The use of single serial number would seem to have the advantage that it keeps the size of the watermark small. While other proposed schemes do seek to encode only an author's serial number into the content, we see pitfalls in using this model alone.
Either the author must maintain their own database, which associates meaningful records with that serial number, or they must entrust management of that database to someone else. In either case, lose the database, and lose your authorship claim. If every author maintained their own database of serial numbers and records, there would be no objectivity in the reading of a watermark. Disputes would have to be settled and entirely reliant on the author for the interpretation of "some number" which they claim to have extracted from a copy of a picture, song or video.
Another reason behind a number of these proposals is also the simple fact that there is very little space for watermark information versus Giovanni. The more actively involved the third party is in archiving or escrowing rights and watermark information, the less control is ultimately placed into the hands of the content creator. We believe that ultimately active registration and diligence in copyright enforcement is invaluable; however, Giovanni offers a potentially more efficient means to establish priority by additionally registering the authentic watermark keys as one would a copyright. Giovanni's central design premise is that: "the only person you can completely trust, is you!"
Giovanni takes a much more robust approach by encoding complete information which can be extracted directly from the watermark itself and read by a person in an unambiguous, undeniable manner. It is text! By using watermarks of a human readable format, and using encryption and digital signatures to sign and protect the information from discovery or alteration without the keys, Giovanni provides the most secure solution. In short, we believe there is more trust in an extracted watermark which reads something like "Copyright 1969", "My Company, Inc. distributed this on June 8,1998", "This copy belongs to Scott Moskowitz, account #ABC123" (note: representing three separate messages watermarked with three separate keys), is superior to one that says"134ad92ce90a" and requires the author, a biased party, to speak for it. Note that without digital signatures or similar cryptographic security, people may easily over-encode a message with their own serial number and resolving priority or ownership becomes tenuous at best.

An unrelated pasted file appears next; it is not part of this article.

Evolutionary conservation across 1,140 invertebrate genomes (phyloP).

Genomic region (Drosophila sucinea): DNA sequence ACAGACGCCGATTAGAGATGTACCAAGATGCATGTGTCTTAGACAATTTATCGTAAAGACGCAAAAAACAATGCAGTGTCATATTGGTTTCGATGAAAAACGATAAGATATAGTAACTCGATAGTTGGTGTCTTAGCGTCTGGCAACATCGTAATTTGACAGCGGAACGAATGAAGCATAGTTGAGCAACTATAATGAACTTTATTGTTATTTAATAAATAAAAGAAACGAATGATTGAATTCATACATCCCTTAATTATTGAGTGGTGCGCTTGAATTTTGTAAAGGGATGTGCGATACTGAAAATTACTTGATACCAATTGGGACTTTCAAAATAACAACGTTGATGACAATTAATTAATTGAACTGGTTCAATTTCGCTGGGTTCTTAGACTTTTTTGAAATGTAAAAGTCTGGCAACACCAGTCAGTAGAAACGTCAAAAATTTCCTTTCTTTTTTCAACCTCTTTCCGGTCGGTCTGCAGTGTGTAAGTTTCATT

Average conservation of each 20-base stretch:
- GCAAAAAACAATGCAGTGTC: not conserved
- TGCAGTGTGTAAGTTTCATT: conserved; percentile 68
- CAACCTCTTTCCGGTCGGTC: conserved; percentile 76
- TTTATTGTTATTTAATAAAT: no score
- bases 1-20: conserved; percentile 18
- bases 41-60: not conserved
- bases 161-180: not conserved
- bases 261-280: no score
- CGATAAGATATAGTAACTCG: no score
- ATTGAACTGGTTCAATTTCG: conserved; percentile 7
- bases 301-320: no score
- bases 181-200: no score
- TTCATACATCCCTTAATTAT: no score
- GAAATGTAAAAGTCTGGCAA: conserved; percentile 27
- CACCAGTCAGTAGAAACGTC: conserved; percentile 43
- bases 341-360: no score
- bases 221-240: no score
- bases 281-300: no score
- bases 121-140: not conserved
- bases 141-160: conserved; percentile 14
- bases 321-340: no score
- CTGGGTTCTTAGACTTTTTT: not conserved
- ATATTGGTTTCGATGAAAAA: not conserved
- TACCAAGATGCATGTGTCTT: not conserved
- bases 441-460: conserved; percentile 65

A separate but related issue, is the more direct amount of control smaller artists and publishers can individually exert over their content through the use of understandable text. First, it makes unnecessary the creation of a centralized database that has the indirect effect of putting control in the hands of a third party. Second, because humans are political and social animals, the more real-world the system, the more likely its widespread adoption.
Last, the integrity of watermarks must be checked to validate sensitive watermark messages. Only Giovanni digitally signs information prior to integrating it with the content signal. Without such authentication, removal or replacement of watermark information is trivial. For sites which test still image watermarks see StirMark.